We focused on that to improve all. And we came up with things we’re gonna do to maximize and put ourselves position to retain our caregivers. So having the data allowed you to come up with programs to object to particular problem. The one thing we was cool thing is we measured in clear care. We were clear care users. We call client kudos. We created a tag. Anytime one of our staff got a, you know, Melissa was wonderful from a client. We put a tag in the record and we track monthly kudos. And if they were going down, I go, what’s going on? Why didn’t we have a good kudo month? You know, we’re not communicating with our clients enough, not reaching out for them enough. That’s another great data point. Another one number of unexcused callouts initially in the early years, I dunno if you all have little, little emergency callouts and you know, people calling out without an excuse, we started tracking those and as we built better caregiver retention and satisfaction programs and did a better job hiring the, we virtually eliminated on, on excuse call outs, but we tracked call outs.
Tim Murray (23:35):
You know, you don’t know you have a problem unless you’re tracking these things. So that’s just another data point, you know, to, to Jeff’s point, you start at a high level and then you add these lower levels of indicators to get to the heart of the issue so you can and address it. And I love the discussion of retention. We knew what our funnel was. We knew that every, we had a benchmark and I actually had in part of the comp plan for our recruiter, our goal, what, when we exited was five caregivers hired per week. That’s where we were in the growth of our agency. So we needed, we knew we needed at least 10 to 15 to be invited. Half of them would drop out and we’d lose a couple at orientation. So you know, your funnels and you could track your numbers and know and completely agree what you, we, we would track profit our, our return on investment for indeed. And then your caregiver internal referral program, which we determined it was more cost effective for us to offer a healthy bonus to a caregiver for recruiting than it was to pay indeed. So it allowed you to do some analysis on your best channels for recruiting, and then they’ll apply dollars where have the highest impact
Connor Kunz (24:47):
Your focus on the first 90 days that you’ve mentioned several times, I think is really important from our data. At home care poll, 57% of turnover happens in the first 90 days. So it’s a very crucial period to be looking at the caregiver experience. I think we have a question from the, the chat here that I think was really good. Jeff already jumped in and answered this to the person directly, but I will, I just wanna highlight this. So we have someone asking, what’s kind of like the big question, right? Which is what is a good target margin for a private pay agency. I’d kind of like to hear both of your takes on this, just like really quick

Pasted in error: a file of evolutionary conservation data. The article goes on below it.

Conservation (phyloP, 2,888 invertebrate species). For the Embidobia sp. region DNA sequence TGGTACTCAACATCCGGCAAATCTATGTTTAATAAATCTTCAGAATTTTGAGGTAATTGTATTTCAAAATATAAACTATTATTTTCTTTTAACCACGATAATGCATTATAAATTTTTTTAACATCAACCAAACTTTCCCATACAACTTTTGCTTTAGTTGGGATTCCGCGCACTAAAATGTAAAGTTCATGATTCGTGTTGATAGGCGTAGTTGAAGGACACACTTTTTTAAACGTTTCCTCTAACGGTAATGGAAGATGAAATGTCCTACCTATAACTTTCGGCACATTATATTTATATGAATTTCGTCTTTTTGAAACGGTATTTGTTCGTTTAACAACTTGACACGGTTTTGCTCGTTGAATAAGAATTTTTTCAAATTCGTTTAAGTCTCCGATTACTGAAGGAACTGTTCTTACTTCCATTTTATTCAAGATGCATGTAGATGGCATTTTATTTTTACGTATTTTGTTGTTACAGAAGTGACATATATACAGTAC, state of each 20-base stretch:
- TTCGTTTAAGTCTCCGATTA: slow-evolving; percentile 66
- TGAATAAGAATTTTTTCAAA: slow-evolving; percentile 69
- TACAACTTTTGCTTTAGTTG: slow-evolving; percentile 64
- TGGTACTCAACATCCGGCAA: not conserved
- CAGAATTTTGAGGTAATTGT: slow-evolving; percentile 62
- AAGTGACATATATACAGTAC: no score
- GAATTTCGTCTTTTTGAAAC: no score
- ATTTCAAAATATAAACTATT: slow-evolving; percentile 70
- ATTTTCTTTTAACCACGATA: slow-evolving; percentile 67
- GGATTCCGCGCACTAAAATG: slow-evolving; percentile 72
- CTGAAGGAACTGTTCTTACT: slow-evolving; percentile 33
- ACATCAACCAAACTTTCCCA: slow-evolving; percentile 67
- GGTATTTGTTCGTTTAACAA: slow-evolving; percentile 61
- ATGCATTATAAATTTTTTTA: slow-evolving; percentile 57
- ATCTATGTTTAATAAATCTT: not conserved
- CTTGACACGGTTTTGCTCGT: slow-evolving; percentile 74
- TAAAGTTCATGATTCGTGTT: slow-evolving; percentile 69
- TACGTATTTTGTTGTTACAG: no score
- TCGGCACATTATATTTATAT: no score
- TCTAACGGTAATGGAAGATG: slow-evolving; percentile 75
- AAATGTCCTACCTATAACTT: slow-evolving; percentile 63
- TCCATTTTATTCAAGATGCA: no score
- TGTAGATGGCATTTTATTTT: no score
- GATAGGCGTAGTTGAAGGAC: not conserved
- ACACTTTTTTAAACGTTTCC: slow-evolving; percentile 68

Tim Murray (25:27):
In terms of measurements with, with, with gross profit the bar we set there was around 50%. We, we actually averaged a little bit higher than that. When you first start, now you may in the low forties, but you wanna drive that, that number up. The other was owner discretionary profit. We set a benchmark there of, of 15%. That’s important, you know, your profitability’s an important one, the track some people have a lifestyle business and they kind of spend freely. They need to be careful about that, especially when it comes time, if you’re putting yourself position to, to sell your agency. So honestly that, that discretionary profit initially sometimes like 5% pretty low and you’re starting out, I needed to be more careful, got more frugal. And we, we drove that up to at point of 20%, which I was more happier with.
Tim Murray (26:14):
So those are the benchmarks that we set. I wanna make sure I wanna put in a, a kudo plug to the owner, Steve Everhart of the senior’s choice. Aaron mark was a home care agency owner in the senior’s choice as we did, when we retired to 14, I got a document in front of me to this day. I still have with the benchmark, Steve was big on benchmarks. It was one of the most valuable thing I learned even before we got into the business of the value of tracking operational financial benchmarks. So just wanted to make sure I made a mention there, cause it really set me up for success instead of failure by, by doing measuring these operational data points.
Connor Kunz (26:52):
Thanks for that, Tim. Great to hear Jeff go for it.
Jeff Wiberg (26:57):
I would, I would just I would qualify a little bit of, of my response cuz I put into the chat that I looking at benchmark, I like a, a 36 to 38% gross margin which is, is lower than what Tim just described. And, and so I’ll qualify it in two ways. One, it does depend on upon the size of the agency because a lot of the smaller agencies may not be able to be in a position to provide a lot of the, the major benefits and so and so forth for, for caregivers and, and whatnot. And that those, those do cut into the margins a little bit. Assuming that you want us to be competitive on the pricing side. And then secondly I think that the, the, the, the bottom line in, in this industry right now is he who has the caregivers is gonna win the battle.